Tuesday, June 1, 2004

'This is disgraceful'

Memorial Day visitors to historic Northside cemetery shed tears, express outrage at signs of neglect and vow to hold those in charge accountable

By Michael D. Clark
The Cincinnati Enquirer

NORTHSIDE - On Memorial Day, when the gravesites of veterans become emotional shrines, dozens of Greater Cincinnati family members wandered through the overgrown grass of the abandoned Wesleyan Cemetery searching for loved ones and answers.

Wading through waist-high grass, Johnny Barron searches for his brother-in-law's grave at Wesleyan Cemetery.
(Melissa Heatherly photo)
The 24-acre cemetery off Colerain Avenue has been at the center of legal disputes for years, but supporters of the once-pristine cemetery vowed Monday to hold Cincinnati city officials accountable for complying with city ordinances on maintaining abandoned property.

"It's in reprehensible condition," said Helen Fornash of Fort Mitchell, who spent part of her Memorial Day weekend chopping down tall weeds that had grown over the grave site of her brother - one of six family members buried among 17,000 graves at Wesleyan, which includes more than 2,000 war veterans.

Pat Jaeger, president of the Friends of Wesleyan Cemetery, gazed at the frustrated and distraught family members walking though the cemetery and said "the pain I'm seeing here today is incredible."

"I saw some people drive into the cemetery, open their car door and burst into tears just looking at this mess," said Jaeger, who has family buried at the cemetery. "This is disgraceful."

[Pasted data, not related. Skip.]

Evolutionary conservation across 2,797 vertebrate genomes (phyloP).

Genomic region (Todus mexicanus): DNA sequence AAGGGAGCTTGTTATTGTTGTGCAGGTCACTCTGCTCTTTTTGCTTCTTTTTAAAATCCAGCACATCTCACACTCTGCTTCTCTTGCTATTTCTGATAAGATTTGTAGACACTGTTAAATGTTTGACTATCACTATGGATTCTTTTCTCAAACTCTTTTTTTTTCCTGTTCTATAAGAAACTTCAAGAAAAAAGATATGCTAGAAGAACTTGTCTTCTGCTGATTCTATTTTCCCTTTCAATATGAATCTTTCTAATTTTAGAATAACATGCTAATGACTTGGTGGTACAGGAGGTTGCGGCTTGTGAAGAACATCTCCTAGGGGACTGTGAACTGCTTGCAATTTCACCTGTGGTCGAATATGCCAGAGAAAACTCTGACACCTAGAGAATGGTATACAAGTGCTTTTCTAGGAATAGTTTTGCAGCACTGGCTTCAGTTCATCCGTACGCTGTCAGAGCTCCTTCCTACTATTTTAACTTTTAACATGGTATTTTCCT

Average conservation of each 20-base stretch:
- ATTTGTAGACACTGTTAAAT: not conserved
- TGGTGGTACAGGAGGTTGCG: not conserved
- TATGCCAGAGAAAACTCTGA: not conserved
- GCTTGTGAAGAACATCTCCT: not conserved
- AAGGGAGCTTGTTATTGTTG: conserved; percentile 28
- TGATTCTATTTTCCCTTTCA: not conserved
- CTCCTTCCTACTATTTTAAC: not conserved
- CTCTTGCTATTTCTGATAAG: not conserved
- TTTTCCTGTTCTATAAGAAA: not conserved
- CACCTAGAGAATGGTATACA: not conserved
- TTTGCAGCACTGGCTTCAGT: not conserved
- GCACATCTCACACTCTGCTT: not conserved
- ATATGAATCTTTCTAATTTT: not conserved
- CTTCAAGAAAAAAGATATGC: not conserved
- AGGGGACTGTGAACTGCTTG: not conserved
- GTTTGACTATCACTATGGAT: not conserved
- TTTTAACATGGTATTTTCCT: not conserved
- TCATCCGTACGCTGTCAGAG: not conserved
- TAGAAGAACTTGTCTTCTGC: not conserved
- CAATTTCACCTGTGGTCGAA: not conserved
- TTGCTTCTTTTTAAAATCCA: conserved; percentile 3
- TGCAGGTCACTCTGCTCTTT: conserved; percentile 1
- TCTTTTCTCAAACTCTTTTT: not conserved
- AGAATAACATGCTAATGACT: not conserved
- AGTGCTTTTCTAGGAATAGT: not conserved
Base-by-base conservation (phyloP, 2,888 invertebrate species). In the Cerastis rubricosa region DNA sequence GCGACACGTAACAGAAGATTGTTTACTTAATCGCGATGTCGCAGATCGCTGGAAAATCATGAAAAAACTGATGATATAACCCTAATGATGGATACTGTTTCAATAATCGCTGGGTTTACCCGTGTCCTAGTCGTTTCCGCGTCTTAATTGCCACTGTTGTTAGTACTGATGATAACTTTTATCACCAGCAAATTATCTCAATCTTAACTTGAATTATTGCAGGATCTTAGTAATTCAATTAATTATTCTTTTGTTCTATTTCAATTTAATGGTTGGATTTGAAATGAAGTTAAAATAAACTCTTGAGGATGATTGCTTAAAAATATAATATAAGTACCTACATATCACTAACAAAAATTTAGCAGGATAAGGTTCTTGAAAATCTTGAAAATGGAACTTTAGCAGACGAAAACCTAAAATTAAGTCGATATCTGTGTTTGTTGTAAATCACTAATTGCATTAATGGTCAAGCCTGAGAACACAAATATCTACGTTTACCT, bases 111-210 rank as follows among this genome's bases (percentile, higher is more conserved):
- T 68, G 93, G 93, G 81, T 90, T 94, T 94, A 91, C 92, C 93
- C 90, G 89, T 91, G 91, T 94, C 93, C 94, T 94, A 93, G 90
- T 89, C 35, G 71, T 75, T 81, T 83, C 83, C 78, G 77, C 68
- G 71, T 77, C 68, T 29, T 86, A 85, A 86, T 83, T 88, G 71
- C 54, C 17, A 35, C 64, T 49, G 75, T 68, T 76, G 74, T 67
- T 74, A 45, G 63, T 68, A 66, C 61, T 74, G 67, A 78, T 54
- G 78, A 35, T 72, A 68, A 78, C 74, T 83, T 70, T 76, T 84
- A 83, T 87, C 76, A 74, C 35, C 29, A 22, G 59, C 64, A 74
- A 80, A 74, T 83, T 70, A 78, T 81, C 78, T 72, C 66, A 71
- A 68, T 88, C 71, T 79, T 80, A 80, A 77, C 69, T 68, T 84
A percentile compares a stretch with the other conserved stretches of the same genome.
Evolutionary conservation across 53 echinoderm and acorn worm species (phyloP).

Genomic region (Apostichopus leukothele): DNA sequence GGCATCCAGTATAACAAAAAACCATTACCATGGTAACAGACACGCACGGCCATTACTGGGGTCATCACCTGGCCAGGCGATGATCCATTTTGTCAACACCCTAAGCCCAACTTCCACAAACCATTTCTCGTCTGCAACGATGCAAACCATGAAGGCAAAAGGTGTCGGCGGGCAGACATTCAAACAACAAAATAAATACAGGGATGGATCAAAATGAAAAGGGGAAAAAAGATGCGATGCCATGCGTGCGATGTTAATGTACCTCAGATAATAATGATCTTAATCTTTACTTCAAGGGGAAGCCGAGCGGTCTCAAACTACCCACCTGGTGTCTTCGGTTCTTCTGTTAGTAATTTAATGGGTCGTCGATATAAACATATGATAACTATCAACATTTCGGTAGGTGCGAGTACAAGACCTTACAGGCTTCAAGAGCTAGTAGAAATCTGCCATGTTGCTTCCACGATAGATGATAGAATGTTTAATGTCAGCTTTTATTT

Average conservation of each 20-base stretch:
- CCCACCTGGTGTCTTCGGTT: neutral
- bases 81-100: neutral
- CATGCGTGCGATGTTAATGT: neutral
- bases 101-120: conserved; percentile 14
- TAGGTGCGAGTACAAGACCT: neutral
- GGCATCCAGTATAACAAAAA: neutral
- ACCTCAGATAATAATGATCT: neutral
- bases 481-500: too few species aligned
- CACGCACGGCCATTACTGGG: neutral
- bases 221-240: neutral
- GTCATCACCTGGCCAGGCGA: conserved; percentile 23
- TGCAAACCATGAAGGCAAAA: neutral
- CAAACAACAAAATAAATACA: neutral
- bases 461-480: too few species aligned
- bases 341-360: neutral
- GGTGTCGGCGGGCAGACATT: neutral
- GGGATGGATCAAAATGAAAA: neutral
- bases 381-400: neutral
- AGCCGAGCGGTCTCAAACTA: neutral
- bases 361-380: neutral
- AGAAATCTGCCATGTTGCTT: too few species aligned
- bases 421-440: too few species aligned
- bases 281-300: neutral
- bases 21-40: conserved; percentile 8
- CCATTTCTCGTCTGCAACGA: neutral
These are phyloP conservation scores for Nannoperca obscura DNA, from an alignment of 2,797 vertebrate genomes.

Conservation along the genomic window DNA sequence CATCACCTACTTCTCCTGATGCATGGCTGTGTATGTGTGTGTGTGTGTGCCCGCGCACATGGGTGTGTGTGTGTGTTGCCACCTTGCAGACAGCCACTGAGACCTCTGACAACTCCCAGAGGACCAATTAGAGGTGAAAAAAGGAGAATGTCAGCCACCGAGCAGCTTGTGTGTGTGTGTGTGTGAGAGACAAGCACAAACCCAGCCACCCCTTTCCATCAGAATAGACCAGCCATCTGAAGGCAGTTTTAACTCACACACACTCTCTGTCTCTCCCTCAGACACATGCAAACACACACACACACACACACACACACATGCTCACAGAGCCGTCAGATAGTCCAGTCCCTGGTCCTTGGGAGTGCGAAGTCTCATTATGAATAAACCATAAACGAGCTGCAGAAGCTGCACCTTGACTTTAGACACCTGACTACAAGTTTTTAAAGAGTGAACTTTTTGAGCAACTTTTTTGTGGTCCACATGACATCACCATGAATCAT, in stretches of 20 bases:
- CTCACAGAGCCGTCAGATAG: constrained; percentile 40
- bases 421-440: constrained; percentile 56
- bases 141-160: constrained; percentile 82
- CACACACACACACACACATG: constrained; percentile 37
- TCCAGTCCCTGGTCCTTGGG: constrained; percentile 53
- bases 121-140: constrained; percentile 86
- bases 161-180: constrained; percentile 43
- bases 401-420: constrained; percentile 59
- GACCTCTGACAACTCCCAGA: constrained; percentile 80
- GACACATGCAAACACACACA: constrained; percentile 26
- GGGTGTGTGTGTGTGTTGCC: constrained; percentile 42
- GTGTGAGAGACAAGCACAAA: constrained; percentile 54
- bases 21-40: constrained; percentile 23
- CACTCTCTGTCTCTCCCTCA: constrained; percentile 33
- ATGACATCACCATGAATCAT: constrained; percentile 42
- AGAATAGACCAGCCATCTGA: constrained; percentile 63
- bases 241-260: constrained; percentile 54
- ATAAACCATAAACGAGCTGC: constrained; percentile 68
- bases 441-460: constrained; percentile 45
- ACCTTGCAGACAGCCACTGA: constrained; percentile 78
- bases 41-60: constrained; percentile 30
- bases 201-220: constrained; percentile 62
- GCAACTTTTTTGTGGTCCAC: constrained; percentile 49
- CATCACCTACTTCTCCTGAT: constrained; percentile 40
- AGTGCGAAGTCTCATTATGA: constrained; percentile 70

And dangerous for some.

map Sheila Wong of Batavia said she almost fell into an open grave hidden from view by the tall grass while looking for the tombstones of one of the four family members she has buried at Wesleyan.

"I'm devastated and outraged. The war veterans shed their blood for all of us and this should not be allowed to happen, especially on Memorial Day," said Wong.

The cemetery, which dates to 1842 and includes graves of veterans from almost every American war since the Civil War, has been the target of lawsuits and disputes for years.

Last month an attorney for the state reached an agreement with the caretaker of Wesleyan Cemetery that will allow for cleanup of the property by supporters and city officials until the issue of who is in charge is resolved.

In a lawsuit filed in Hamilton County Common Pleas Court, Ohio Attorney General Jim Petro is fighting to remove Robert Merkle as trustee. Merkle is in charge of the cemetery after being released from prison in November after spending 18 months for stealing $93,000 from the cemetery's trust.

The case is set for trial in December, but in the meantime, the Friends of Wesleyan Cemetery, a nonprofit group that took over the cemetery's care when Merkle was in prison, wants authority to keep the cemetery well-groomed.


E-mail mclark@enquirer.com

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